Spectrum of Criticism: Brooker v. Heaney

August 31, 2010

Fresh out of class, I wish we didn’t have to leave just as the discussion was getting good.  The vertical line of the spectrum that we created on the board posed a dichotomy that was widely agreed to be “problematic”: poetry existing for the sake of art, beauty, and expression  Vs.  poetry functioning as a factual necessity of life.

Two critics that we didn’t really have a chance to compare directly, Jewel Spears Brooker and Seamus Heaney, both attack this dichotomy directly.

Brooker asserts that there was validity in just attempting to capture experience in words as she asks “Can we look at September 11 in terms of aesthetics alone?”  Brooker offers the possibility that some experiences just wont fit into the words we try to use, but that we, as poets, are still able to try.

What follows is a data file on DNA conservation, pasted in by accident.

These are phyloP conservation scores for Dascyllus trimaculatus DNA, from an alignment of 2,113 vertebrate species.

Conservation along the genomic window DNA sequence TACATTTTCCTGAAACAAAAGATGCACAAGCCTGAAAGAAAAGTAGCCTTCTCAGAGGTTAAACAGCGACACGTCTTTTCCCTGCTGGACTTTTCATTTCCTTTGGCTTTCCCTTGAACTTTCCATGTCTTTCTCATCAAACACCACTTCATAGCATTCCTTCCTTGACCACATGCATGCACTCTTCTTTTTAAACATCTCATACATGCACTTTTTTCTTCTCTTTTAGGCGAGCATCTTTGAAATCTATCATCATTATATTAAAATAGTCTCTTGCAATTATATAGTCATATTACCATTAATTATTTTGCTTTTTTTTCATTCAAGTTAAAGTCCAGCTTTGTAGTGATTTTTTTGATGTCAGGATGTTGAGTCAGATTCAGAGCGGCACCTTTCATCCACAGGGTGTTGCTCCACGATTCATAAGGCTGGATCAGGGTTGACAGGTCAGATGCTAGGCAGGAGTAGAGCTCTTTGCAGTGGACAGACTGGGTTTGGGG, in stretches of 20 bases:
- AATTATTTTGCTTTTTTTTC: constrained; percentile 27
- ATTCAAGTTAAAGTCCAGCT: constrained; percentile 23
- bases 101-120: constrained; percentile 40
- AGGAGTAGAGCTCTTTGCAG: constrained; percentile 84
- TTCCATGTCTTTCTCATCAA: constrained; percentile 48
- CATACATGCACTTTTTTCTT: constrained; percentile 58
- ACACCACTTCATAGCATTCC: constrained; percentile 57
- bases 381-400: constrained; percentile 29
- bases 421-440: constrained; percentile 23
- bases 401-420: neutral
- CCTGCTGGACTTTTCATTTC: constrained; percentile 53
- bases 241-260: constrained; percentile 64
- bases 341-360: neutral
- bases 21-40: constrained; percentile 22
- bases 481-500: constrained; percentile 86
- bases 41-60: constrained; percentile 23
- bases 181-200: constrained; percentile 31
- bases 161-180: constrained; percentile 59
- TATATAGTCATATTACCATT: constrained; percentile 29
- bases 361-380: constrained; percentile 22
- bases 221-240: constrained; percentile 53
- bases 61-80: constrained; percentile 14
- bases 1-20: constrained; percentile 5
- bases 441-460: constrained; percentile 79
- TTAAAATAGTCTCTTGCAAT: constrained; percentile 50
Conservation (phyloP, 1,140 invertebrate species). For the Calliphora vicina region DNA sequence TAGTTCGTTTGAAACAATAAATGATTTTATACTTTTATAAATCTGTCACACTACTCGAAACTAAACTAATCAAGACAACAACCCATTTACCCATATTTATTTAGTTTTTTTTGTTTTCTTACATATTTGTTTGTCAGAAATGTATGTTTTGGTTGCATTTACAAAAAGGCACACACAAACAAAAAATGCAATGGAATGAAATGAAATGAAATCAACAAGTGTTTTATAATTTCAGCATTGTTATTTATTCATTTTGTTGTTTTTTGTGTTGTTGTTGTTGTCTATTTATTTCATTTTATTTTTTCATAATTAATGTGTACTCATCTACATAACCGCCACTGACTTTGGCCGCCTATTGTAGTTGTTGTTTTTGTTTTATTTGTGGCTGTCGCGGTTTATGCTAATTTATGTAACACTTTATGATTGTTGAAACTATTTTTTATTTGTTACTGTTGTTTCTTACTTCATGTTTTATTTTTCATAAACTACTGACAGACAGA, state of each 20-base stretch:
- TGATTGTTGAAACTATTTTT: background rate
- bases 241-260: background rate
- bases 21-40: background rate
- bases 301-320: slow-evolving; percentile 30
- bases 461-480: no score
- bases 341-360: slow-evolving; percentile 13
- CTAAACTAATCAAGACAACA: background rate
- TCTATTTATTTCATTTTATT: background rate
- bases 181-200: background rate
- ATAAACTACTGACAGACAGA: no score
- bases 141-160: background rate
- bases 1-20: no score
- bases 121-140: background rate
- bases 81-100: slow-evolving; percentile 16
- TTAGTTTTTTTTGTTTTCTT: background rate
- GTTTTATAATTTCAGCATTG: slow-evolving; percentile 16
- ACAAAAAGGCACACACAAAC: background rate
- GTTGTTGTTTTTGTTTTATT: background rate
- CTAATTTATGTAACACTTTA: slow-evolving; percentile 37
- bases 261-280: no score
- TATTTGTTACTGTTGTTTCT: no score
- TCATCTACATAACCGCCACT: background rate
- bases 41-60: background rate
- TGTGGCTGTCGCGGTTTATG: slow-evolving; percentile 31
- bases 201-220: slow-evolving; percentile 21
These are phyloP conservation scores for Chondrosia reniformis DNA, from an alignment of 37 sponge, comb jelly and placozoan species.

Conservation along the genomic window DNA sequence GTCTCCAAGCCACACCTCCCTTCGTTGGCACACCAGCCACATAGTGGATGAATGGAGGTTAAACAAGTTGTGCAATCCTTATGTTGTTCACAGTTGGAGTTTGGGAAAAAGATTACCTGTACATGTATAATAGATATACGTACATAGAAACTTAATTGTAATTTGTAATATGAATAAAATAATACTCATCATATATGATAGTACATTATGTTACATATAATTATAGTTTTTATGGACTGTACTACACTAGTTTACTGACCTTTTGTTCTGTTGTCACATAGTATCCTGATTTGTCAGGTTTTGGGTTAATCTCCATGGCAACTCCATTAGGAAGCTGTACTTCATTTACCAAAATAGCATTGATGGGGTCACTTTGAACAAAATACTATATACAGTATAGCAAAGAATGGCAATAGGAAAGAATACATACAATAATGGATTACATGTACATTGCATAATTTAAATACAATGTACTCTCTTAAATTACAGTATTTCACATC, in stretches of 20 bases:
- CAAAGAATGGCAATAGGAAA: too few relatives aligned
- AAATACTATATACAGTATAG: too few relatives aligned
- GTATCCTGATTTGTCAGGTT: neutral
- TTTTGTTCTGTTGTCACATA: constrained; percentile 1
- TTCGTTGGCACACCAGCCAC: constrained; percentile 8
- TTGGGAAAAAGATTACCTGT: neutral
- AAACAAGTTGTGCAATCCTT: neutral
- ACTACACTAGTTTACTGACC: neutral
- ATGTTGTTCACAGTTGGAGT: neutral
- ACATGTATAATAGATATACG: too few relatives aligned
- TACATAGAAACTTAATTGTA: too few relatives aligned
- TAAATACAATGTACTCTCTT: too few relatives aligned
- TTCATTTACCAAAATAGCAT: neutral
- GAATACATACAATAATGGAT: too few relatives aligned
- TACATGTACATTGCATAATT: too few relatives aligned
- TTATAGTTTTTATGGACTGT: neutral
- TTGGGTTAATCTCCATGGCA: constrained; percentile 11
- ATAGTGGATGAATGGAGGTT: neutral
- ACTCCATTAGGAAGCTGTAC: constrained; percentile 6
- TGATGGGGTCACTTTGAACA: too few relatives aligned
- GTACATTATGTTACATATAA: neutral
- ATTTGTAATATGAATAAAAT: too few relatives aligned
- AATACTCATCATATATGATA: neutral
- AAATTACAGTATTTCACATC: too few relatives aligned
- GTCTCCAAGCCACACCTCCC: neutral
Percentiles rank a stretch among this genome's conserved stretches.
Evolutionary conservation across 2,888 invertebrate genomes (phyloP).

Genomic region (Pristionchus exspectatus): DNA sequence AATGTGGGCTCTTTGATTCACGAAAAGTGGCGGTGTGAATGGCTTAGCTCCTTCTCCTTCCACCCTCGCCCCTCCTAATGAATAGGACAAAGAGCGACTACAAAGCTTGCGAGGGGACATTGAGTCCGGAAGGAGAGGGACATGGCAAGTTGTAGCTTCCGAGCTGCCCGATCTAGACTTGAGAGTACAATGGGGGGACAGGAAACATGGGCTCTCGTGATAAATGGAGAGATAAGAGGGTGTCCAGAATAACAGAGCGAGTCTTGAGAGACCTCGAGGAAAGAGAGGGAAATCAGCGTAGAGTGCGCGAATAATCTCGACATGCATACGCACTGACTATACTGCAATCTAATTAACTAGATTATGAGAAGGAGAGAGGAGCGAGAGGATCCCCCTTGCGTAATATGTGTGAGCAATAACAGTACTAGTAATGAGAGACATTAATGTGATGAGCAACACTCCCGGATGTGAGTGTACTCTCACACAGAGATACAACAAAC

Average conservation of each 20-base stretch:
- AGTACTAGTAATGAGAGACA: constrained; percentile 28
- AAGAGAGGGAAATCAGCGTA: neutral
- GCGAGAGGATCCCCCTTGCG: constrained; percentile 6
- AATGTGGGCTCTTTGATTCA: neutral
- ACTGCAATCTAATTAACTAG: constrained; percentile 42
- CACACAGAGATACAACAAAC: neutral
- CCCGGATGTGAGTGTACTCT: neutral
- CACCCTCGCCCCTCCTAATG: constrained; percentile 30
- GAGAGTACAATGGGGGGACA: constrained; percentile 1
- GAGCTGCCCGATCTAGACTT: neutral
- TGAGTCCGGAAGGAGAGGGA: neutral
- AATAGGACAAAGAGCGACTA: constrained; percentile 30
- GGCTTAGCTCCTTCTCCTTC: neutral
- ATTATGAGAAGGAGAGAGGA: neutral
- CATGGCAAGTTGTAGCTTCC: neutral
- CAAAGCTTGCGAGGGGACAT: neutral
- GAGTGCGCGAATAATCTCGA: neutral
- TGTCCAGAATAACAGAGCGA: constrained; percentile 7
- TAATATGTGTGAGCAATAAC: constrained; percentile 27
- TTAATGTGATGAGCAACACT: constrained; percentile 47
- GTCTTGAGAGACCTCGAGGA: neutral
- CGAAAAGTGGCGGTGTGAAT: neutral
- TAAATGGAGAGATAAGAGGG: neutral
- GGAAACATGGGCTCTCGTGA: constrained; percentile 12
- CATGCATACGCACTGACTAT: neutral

Heaney poses poetry not as a simple means of expression, but  as an intrinsic necessity – that poetry satisfies a mysterious vacuum in the world of expression and communication.  He cites Havel: “Poetry is a state of mind, not a state of world.”  This quote pulls another binary argument onto our discussion: the natural process of language  Vs.  true representation of the world. Poetry is fueled by obligation, and even in its flawed nature, it is fundamental in human communication.

Both Brooker and Heaney bend the two ends of our art-or-necessity-axis until they are aligned.  Poetry is the attempt to capture indescribable experience in fixed words, but is it impossible to try and fully succeed, or it is impossible to try and fail?

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